New Zealand Rugby has confirmed the Hamilton sevens will, from 2020, be a fully integrated men's and women's tournament.
Women were top of the agenda at NZR's first board meeting of the year. And the future looks bright.
NZR and the Players' Association are close to expanding the collective agreement to cover the country's top women's XVs players, with chief executive Steve Tew saying he expects announcements to be made in the next two weeks.
NZR is also, from next year, attempting to add another XVs tournament to complement club rugby, the Farah Palmer Cup and Black Ferns.
Black Ferns coach Glenn Moore addressed the board after his team's success at the World Cup, and NZR also announced on Friday the promotion of Dr Deb Robinson to the World Rugby Council.
On the back of the success of the Hamilton sevens, NZR appears to have heeded strong criticism from the likes of Portia Woodman around the absence of the Black Ferns sevens team.
The week previous Sydney got the jump on New Zealand by staging a three-day tournament involving both men and women. It was not without issues, with complaints around the women not being treated equally after playing knockout matches in the morning in-front of near empty stadiums.
Still, it was much better than no women's involvement at all.
NZR's contract for the sevens has one more year to run. The 2019 event will feature some form of women's invitational sevens competition, and Tew confirmed should they win the hosting rights for 2020-2023, Hamilton would then stage men and women equally.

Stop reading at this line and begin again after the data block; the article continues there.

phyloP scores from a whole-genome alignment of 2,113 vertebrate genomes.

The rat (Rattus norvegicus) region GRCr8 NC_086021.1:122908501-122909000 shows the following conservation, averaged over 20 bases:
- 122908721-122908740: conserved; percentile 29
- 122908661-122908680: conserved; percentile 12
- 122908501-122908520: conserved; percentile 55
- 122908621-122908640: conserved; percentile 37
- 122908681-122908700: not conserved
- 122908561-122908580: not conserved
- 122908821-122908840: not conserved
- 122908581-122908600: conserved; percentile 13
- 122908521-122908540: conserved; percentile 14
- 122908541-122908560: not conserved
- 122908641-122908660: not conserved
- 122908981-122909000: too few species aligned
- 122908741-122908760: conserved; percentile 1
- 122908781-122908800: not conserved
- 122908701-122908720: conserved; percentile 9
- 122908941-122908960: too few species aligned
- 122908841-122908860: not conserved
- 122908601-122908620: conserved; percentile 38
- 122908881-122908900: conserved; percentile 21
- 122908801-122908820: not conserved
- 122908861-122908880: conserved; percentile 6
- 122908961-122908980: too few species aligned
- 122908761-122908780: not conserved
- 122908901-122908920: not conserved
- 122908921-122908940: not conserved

Eighteen countries are bidding to host 10 World Series events from 2020.
"We are suggesting an integrated men's and women's tournament. We will now put our hat in the ring and see how that goes," Tew said.
"We contemplated whether to add women to the 2018 event but given the background of moving a tournament that was struggling in Wellington to a new city and the complications of running two tournaments in one venue, we decided not to do that but, clearly, we will be looking to do that in some form next year and that will be our approach for the tender."
In Hamilton earlier this month World Rugby boss Brett Gosper gave his seal of approval to the new tournament, suggesting the governing body would encourage and subsidise fully integrated events in future.
Tew said the set up around Waikato Stadium, which this year saw teams warm-up on the back field in-front of hospitality tents, was the perfect venue for men and women. But, unlike Sydney, NZR wants to maintain a two-day event which could see a push for a reduction in men's games.
"You either have to go to a three-day tournament which in our view is not the best for the players because it prolongs the tournament. And if you're wanting to treat the men and women on an equal footing as we would want to then sharing the ground and getting the timing of an integrated tournament is complex.
"I know World Rugby are looking at the format which will be part of this tender process.
"Our strong preference is for a two-day event and that's certainly the feedback we get from our players but it will be something World Rugby does and trying to get some consistency across the series.
"It might be we have to go to three days. At this stage we're open to having a general discussion with World Rugby. The good news about Hamilton is it's got enough space and has great facilities to be flexible."